X Long sleeve FOR HIKING X Rain jacket X Water tablets
X Light jacket Fuel tablets X Dry sack for dirty clothes
X Tevas Lighter X Dr. Bronner’s, toothbrush
Retainers X Towel X 3+ wool socks
X Debit card X Trekking Poles X Deodorant
Cash X Pack extra clothes with Anthony
ID X Headlamp
X Trekking Poles X Towel
PHONE CHARGER
X Trekking Poles

Hiking with Thor: Advice from my Brother on Finding Food and the Best Views Ever

The one thing you can’t go hiking without: My Nalgene.

A mistake you learned from on the trail: Bring enough water, don’t go on a long hike on an empty stomach. I once- this was more of a suburban walk than a hike- I went on an 11 mile walk with no water and no food, and I was eating wild greens on the way back. So bring food and water.

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The surprising thing that saved you from a bad day: I accidentally forgot to put on my Tevas, and wore sneakers instead to a hike to Sperry Glacier, and the last mile or two was all through snow banks. If I had worn sandals, I would have been hurting, so the tennis shoes came in handy.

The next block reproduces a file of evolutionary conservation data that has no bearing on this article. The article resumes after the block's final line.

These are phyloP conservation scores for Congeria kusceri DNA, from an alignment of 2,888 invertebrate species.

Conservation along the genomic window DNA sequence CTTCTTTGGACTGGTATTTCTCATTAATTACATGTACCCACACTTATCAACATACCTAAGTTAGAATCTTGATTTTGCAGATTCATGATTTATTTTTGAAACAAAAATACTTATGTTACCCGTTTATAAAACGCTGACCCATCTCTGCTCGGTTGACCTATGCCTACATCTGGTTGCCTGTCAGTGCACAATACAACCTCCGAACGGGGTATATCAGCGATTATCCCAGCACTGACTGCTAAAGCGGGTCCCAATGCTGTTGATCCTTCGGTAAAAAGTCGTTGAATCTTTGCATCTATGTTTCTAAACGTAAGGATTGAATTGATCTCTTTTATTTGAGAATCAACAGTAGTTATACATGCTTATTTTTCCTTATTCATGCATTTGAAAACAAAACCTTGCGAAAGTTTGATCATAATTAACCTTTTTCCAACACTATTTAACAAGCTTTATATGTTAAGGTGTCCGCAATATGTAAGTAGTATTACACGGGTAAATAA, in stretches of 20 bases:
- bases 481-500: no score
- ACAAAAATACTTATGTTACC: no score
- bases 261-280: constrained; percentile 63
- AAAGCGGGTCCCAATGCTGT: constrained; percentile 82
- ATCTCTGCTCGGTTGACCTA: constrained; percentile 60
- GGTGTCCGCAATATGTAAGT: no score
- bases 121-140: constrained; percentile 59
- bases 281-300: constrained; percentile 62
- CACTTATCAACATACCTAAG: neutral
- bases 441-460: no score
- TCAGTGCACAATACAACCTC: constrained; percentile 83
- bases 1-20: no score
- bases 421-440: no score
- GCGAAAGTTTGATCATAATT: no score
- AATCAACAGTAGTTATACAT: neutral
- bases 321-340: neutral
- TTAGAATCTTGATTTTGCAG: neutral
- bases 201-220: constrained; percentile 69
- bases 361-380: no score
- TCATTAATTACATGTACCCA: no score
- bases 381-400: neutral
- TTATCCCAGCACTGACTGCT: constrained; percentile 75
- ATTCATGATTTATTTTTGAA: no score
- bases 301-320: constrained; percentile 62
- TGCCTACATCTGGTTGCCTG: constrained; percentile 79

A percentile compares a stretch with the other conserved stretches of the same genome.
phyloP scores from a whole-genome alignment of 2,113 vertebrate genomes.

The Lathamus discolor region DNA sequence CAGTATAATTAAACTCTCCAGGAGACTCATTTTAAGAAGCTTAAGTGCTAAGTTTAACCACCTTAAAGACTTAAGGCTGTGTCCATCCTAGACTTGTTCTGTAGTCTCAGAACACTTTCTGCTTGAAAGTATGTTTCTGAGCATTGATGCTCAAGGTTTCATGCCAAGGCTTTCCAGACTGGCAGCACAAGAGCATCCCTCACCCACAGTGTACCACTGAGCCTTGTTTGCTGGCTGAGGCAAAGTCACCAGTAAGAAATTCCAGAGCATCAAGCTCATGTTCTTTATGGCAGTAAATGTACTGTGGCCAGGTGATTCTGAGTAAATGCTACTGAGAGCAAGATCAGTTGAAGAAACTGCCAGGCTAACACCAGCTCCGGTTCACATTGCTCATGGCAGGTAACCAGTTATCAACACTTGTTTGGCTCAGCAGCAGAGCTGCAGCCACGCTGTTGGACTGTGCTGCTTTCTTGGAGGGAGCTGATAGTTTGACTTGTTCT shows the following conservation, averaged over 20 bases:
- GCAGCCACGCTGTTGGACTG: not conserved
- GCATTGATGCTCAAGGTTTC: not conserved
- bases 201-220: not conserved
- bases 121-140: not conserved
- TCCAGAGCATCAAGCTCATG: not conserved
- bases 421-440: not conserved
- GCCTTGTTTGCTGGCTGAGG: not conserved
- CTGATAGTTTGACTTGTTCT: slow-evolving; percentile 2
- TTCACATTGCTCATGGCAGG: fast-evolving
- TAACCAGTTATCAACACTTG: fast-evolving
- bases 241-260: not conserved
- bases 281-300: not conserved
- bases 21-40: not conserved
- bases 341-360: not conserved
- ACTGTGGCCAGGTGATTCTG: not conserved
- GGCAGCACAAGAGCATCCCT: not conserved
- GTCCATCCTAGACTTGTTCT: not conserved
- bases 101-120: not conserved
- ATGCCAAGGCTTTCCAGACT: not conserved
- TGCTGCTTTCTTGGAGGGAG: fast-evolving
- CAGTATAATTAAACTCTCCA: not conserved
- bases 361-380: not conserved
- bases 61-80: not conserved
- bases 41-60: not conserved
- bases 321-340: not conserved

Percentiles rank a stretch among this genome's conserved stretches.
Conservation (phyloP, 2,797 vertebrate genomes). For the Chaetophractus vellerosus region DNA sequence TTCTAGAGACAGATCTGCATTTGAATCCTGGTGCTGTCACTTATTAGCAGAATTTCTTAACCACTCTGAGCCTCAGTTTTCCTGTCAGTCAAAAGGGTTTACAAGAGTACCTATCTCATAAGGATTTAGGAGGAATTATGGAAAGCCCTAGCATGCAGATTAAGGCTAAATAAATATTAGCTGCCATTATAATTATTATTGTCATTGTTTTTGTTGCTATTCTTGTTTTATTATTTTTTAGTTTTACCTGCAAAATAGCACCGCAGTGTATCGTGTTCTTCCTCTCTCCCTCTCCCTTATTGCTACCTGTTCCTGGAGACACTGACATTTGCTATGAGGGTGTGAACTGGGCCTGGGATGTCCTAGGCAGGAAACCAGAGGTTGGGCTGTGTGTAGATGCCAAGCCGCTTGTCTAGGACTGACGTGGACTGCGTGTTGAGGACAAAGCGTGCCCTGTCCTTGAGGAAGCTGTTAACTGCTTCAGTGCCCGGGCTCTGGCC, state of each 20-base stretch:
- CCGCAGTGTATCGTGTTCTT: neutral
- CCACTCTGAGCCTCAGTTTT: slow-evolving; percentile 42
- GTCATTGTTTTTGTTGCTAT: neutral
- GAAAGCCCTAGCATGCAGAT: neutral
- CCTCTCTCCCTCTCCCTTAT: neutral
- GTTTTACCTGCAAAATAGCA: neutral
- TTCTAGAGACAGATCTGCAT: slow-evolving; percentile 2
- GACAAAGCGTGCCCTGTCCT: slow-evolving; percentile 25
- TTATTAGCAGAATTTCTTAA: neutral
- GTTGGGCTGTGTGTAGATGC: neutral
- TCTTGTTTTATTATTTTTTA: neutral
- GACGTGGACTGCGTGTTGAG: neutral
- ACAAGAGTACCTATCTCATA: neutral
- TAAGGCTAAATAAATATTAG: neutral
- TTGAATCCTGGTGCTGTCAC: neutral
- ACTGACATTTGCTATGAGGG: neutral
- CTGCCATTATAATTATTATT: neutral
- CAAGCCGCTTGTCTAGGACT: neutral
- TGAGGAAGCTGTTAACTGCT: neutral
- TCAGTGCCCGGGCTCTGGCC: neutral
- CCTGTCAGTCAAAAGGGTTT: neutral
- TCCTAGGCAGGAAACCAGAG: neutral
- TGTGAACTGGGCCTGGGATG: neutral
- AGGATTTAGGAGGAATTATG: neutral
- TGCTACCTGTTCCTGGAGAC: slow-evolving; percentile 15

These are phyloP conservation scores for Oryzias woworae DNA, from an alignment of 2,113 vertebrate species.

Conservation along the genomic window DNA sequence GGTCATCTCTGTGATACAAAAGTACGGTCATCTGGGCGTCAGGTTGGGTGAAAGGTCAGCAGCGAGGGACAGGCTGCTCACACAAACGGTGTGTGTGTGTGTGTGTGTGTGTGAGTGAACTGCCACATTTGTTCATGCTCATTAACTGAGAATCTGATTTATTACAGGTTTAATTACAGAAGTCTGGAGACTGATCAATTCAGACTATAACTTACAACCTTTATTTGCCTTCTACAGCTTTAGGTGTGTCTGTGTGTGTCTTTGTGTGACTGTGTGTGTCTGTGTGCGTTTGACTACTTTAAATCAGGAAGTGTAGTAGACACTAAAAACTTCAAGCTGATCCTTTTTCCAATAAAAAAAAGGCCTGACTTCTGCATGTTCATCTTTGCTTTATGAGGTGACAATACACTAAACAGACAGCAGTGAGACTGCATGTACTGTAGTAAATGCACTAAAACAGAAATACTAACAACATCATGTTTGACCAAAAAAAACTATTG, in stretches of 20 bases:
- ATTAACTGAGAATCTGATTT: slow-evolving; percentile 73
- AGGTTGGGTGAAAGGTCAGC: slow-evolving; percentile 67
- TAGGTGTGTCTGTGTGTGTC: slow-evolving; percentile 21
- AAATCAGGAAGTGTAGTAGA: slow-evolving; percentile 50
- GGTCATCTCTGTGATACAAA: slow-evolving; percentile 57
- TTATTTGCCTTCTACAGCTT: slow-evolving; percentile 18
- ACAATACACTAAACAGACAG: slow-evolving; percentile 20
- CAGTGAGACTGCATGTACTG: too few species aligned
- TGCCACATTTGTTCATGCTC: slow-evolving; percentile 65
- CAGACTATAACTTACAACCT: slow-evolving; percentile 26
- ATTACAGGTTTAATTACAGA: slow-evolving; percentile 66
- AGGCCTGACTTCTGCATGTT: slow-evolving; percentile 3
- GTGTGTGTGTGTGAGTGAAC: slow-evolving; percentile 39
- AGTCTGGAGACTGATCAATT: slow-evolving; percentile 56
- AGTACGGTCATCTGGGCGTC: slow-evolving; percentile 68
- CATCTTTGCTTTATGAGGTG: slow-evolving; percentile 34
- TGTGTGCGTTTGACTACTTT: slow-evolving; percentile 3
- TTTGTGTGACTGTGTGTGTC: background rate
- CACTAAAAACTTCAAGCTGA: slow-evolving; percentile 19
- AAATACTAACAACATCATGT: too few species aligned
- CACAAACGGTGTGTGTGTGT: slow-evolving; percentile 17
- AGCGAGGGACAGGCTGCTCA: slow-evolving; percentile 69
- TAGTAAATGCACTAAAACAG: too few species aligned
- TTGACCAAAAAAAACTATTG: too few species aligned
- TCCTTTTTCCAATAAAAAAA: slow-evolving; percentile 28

Best song to keep the bears away: 

Favorite food for car camping: Thor-bread: Mix one box of Jiffy cornbread mix with 1/2 cup of sugar and 1 carton of sour cream. Baked in dutch oven.

Favorite food on the trail: Rice pudding or canned fish

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Most important planning detail: Coordinate arrival times “We were hiking with friends, three of us went in one car and the other guy was meeting us. He thought we were hiking at 8:30, but we were meeting at 8:30. We got there while he was there, but he was already on the trail, and when we got off the trail he had already left.”

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What is your signature move on the trail? Foraging for food, and hiking quickly ahead of the group

First memory of camping: Camping at our dad’s property (82 acres of trees) in the pines trees.

What to do after camp is set up: Explore the area, walk around and see what trails are around

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Best trip yet: Baxter State Park in Maine, Mount Katahdin